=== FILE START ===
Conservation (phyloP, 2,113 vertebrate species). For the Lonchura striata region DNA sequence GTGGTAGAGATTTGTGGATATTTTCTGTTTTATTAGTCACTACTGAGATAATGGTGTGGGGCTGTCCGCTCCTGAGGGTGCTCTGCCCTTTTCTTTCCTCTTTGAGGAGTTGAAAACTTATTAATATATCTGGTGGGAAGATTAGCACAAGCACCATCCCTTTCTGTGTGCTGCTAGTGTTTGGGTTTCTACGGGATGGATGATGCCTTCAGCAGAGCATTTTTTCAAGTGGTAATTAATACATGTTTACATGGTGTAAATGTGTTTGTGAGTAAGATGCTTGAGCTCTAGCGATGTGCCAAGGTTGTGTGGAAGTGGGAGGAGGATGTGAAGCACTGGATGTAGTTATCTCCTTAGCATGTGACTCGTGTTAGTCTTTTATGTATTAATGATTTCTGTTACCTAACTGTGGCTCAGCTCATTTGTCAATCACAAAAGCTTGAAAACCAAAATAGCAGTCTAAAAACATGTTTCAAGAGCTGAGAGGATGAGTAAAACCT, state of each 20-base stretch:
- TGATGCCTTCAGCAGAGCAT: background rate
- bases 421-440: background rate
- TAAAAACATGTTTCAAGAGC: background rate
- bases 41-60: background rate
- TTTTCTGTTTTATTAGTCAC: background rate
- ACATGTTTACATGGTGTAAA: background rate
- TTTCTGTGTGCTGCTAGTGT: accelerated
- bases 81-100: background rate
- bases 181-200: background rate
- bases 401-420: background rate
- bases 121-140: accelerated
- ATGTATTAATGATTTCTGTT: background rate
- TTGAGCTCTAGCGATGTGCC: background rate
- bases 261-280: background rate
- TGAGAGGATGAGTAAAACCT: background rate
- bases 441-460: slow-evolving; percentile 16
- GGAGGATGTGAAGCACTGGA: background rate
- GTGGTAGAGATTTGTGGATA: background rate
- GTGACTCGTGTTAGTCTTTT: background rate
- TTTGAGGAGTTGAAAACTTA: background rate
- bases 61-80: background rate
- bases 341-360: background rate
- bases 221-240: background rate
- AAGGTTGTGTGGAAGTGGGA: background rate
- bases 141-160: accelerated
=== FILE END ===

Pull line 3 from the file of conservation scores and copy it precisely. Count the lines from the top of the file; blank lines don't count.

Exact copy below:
- bases 421-440: background rate